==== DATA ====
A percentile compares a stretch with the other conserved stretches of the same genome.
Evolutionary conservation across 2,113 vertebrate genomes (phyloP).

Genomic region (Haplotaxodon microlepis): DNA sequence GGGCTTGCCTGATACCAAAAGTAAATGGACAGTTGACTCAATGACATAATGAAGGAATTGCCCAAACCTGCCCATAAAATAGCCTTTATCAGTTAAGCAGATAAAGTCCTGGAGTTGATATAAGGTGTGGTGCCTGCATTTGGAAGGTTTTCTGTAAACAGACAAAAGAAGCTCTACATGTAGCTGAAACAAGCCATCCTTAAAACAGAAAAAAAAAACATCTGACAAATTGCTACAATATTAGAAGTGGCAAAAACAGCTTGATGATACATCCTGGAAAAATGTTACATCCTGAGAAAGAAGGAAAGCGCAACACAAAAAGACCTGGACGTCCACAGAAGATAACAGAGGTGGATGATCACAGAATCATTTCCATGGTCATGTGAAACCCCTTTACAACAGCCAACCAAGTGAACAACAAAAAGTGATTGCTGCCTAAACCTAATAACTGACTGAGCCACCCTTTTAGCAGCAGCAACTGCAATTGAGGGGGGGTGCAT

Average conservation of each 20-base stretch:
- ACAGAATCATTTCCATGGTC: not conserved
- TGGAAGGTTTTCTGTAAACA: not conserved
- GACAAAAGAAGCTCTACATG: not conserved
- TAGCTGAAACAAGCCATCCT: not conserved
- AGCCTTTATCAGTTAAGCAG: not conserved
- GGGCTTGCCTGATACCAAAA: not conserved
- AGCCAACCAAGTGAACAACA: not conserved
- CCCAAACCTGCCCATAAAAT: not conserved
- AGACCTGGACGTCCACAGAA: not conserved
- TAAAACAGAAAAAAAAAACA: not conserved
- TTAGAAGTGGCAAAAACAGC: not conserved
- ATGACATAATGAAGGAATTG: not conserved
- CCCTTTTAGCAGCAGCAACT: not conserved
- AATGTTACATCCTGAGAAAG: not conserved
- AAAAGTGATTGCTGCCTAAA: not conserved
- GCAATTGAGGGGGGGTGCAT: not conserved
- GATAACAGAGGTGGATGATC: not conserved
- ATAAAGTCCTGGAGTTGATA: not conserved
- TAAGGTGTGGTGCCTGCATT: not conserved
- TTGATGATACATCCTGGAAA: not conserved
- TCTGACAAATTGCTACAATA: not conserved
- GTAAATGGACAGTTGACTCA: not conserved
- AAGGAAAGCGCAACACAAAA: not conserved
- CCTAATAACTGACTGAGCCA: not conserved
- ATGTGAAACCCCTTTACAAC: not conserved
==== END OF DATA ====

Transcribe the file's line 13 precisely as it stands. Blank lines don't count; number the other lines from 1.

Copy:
- AGACCTGGACGTCCACAGAA: not conserved